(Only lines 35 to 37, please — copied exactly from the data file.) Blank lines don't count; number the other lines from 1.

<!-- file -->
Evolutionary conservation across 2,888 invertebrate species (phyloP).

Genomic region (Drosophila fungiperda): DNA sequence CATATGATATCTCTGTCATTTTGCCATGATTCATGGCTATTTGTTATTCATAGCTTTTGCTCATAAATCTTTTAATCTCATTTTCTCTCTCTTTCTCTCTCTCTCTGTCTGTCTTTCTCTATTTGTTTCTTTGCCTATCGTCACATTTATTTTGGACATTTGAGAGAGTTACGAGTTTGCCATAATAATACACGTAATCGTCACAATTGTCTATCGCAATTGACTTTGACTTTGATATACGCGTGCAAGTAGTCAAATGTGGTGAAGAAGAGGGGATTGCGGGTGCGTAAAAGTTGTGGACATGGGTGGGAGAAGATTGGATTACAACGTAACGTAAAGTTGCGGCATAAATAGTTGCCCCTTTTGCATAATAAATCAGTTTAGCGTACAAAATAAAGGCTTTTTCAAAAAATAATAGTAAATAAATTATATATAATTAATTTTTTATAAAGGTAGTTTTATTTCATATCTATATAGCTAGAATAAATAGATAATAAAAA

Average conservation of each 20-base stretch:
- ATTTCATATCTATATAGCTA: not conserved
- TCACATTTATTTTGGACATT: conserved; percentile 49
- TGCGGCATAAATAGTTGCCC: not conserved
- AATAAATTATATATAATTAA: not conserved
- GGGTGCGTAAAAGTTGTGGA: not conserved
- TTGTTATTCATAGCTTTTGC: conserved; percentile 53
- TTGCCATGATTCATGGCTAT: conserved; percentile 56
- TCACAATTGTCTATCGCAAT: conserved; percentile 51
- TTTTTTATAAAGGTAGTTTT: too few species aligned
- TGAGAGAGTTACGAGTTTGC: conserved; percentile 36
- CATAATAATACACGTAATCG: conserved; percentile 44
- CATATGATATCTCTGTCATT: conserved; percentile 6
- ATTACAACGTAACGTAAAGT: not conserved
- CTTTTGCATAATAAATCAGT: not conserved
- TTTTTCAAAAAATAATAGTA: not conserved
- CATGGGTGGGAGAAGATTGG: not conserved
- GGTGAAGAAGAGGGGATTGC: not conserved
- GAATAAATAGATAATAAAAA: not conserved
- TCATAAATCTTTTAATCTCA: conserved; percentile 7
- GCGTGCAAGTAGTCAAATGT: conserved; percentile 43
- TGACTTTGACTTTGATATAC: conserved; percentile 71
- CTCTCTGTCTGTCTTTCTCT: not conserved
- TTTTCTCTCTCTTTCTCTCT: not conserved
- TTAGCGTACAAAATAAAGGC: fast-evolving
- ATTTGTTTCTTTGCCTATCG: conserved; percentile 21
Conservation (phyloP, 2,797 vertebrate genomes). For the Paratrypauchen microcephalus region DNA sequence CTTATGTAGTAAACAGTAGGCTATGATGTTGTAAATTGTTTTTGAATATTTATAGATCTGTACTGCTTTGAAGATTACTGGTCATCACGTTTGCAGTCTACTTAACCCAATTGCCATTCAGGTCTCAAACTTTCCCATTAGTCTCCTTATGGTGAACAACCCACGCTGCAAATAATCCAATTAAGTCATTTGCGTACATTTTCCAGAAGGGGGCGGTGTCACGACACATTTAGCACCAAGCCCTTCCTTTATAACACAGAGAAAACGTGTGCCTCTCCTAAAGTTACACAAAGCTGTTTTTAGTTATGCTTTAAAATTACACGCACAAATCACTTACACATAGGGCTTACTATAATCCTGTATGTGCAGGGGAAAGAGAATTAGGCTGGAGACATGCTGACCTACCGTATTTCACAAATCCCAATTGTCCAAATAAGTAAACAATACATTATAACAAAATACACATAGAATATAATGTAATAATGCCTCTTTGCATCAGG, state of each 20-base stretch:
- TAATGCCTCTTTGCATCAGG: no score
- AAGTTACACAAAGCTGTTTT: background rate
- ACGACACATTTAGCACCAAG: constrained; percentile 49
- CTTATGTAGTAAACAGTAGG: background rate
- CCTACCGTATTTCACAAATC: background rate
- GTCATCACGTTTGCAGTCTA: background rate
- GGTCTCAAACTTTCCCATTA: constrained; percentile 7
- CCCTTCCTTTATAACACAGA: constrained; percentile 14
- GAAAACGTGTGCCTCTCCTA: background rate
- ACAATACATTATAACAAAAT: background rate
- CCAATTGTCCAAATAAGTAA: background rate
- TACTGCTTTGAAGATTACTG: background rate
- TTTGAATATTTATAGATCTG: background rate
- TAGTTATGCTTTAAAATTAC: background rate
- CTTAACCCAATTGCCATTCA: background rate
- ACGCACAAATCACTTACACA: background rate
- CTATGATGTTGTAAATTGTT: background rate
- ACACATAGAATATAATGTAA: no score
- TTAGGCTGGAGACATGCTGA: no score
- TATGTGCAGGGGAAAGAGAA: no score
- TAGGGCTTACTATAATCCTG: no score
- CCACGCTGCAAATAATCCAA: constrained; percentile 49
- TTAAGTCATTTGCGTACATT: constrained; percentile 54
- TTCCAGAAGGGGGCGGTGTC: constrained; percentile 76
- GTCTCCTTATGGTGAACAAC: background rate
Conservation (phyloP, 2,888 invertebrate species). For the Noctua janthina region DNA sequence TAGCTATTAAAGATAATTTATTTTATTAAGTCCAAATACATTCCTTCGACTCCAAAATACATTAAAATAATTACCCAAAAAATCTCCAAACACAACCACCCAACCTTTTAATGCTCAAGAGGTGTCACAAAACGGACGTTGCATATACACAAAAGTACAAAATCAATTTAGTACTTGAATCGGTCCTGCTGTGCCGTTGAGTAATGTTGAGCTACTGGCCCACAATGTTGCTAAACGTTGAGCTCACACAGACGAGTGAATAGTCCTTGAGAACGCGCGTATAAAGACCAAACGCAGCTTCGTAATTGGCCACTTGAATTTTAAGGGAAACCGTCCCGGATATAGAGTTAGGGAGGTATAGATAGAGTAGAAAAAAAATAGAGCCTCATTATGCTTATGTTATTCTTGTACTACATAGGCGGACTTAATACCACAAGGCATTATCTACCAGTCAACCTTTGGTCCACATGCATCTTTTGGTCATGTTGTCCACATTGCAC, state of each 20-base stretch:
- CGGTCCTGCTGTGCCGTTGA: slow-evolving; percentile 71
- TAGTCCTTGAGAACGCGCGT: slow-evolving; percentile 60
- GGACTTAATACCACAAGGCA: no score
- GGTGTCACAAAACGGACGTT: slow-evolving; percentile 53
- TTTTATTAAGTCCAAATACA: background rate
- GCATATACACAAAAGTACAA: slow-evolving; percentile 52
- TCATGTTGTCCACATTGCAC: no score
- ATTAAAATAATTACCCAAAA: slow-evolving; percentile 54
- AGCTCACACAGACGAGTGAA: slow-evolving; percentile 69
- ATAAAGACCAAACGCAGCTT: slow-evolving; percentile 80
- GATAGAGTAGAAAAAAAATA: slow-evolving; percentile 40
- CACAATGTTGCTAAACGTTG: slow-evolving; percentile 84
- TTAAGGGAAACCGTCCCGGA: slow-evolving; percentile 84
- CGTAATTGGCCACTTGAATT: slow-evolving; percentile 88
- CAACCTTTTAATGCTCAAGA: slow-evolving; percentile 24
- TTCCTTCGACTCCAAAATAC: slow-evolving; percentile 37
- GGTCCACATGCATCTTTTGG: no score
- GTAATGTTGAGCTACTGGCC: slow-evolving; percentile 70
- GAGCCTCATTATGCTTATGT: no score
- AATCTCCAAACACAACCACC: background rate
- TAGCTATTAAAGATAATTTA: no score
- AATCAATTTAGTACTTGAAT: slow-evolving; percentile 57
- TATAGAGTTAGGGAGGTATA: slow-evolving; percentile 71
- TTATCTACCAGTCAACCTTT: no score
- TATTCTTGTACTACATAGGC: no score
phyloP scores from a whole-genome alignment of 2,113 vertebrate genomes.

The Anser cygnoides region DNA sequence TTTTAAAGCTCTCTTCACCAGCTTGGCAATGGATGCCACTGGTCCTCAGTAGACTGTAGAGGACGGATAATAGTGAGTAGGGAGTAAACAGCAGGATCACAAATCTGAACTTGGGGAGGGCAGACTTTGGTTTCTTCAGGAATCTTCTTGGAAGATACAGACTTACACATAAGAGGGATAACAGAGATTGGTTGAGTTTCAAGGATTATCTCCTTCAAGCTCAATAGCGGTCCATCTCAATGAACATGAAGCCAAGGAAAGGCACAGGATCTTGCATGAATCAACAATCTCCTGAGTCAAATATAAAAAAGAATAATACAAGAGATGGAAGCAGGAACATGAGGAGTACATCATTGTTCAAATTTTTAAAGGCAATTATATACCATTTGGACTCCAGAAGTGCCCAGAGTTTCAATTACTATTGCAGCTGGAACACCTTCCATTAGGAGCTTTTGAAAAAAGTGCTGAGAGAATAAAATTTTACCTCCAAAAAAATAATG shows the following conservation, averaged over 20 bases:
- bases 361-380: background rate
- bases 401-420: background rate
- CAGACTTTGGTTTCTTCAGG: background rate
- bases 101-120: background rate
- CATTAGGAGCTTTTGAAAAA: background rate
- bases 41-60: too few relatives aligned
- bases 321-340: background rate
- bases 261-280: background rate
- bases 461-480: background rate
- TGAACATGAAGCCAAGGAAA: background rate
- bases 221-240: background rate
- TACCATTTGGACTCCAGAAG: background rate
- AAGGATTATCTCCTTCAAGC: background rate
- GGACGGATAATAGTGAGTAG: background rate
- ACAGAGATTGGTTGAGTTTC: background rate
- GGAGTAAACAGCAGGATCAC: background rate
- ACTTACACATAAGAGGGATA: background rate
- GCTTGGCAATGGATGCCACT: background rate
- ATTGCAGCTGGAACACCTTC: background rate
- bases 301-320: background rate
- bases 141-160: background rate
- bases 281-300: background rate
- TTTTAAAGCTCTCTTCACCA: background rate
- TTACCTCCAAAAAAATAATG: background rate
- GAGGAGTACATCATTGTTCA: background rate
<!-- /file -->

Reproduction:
- GTCATCACGTTTGCAGTCTA: background rate
- GGTCTCAAACTTTCCCATTA: constrained; percentile 7
- CCCTTCCTTTATAACACAGA: constrained; percentile 14